On Monday, the U.S. Department of Energy (DOE) launched the Floating Offshore Wind ReadINess (FLOWIN) Prize.
Part of DOE’s American-Made Challenges series, this three-phase, $6.85 million investment is designed to pave the way for cost-effective domestic manufacturing and deployment of commercial-scale floating offshore wind energy technologies in U.S. waters.
By helping to develop a domestic supply chain and accelerate market readiness of U.S. floating offshore wind energy designs, FLOWIN Prize competitors will bring the U.S. closer to the goals of a decarbonized electricity grid by 2035 and a net zero economy by 2050, according to the DOE.
About two-thirds of U.S. offshore wind resources is in water over 60 meters deep. Floating platforms are needed because at these depths, today’s fixed-bottom platforms are impractical and costly. Although no domestic commercial-scale floating offshore wind power projects have been constructed yet, preparing mass-manufacturing capabilities and infrastructure needed for deployment will drive U.S. leadership in the global industry and help reduce costs, DOE said.
Specifically, the FLOWIN Prize will:
- Encourage collaboration among different types of companies needed to manufacture and deploy floating offshore wind energy technologies
- Help teams optimize platform designs to enable easier production within U.S. infrastructure capabilities and constraints
- Support the development of robust plans to move toward widescale floating offshore wind energy deployment
- Better prepare U.S. manufacturing, ports, and vessel infrastructure for the burgeoning floating offshore wind energy market.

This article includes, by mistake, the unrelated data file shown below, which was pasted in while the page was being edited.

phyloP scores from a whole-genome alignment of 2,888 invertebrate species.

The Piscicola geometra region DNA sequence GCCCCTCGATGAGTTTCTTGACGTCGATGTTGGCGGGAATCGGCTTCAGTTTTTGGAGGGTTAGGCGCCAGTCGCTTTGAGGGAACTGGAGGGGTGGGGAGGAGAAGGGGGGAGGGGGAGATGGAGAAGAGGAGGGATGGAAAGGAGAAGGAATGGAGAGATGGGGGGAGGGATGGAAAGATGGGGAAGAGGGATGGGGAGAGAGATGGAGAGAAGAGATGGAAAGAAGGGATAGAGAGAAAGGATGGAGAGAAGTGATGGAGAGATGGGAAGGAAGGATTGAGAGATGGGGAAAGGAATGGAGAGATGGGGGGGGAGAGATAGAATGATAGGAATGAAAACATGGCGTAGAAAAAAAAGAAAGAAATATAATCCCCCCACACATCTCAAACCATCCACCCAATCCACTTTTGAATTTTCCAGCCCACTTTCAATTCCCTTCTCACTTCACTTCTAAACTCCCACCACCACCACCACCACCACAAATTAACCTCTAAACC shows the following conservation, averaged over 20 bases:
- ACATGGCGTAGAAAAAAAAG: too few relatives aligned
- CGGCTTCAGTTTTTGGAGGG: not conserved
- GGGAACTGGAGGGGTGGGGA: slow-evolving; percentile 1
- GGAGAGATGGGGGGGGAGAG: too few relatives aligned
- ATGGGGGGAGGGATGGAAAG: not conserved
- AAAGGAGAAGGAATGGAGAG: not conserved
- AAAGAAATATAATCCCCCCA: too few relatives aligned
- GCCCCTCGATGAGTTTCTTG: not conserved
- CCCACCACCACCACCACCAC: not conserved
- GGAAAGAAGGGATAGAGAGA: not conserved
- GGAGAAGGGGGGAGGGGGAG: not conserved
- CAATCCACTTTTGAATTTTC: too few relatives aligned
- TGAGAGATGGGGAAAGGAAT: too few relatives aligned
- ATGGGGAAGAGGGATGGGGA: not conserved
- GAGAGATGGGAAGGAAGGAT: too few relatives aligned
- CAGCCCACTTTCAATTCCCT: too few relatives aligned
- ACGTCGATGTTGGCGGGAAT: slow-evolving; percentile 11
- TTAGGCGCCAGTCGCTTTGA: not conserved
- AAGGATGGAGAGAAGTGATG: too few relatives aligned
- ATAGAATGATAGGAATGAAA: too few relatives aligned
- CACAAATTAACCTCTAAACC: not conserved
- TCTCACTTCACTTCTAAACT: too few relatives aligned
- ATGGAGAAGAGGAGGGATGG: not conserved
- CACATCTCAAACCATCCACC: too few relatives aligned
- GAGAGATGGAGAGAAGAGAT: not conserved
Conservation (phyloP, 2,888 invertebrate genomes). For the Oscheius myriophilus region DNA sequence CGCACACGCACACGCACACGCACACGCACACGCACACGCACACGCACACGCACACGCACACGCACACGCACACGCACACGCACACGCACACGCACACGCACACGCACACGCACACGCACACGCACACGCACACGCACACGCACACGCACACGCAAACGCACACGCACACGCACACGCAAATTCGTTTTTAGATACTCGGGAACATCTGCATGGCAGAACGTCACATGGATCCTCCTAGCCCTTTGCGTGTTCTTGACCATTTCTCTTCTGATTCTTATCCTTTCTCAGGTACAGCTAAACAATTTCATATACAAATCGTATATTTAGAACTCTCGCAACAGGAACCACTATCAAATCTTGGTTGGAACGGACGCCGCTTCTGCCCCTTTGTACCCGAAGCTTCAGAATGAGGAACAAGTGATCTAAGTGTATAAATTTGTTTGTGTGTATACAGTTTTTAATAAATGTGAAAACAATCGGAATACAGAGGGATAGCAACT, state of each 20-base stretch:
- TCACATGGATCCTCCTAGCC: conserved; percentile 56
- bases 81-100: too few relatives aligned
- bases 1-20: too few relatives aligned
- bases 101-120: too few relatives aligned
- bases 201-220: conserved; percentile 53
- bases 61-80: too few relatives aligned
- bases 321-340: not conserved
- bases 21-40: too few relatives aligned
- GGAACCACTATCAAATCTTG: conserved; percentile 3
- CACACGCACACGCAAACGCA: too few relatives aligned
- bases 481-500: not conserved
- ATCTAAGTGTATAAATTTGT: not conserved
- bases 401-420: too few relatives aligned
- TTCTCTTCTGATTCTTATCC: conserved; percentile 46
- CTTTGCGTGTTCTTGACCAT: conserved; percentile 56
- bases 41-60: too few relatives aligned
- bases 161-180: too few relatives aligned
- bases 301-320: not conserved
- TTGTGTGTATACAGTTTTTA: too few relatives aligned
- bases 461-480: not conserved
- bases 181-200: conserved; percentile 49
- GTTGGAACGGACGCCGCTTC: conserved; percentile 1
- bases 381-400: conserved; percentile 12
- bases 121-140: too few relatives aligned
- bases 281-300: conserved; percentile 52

Eligible FLOWIN Prize teams must have an existing floating offshore wind substructure design and include members with expertise in wind energy technology and others specializing in expanding supply chains and infrastructure.
In the first phase, teams will focus on confirming they have a design ready to move toward mass manufacturing and that they understand the steps and partnerships needed to achieve full-scale product commercialization. In phases two and three, teams will refine their design and develop a roadmap toward mass manufacturing and deployment, first focusing broadly and then on a specific example U.S. region.
To further the principles of inclusion and environmental justice embodied in the Biden administration’s Justice40 Initiative, competitors must also indicate how their manufacturing and supply chain development plans can benefit disadvantaged and underserved communities.
Phase One is now open for submissions and will close on Jan. 13, 2023, at 5 p.m. ET.
The FLOWIN total prize pool is $5.75 million, plus up to $1.1 million in vouchers for technical support from DOE national laboratories. There will be multiple winners in each of the three phases. Phase One winners will each receive $100,000 in cash and at least $75,000 each in support vouchers.
The FLOWIN Prize is the first prize funded by DOE’s Wind Energy Technologies Office. It is administered by the National Renewable Energy Laboratory in partnership with the Business Network for Offshore Wind.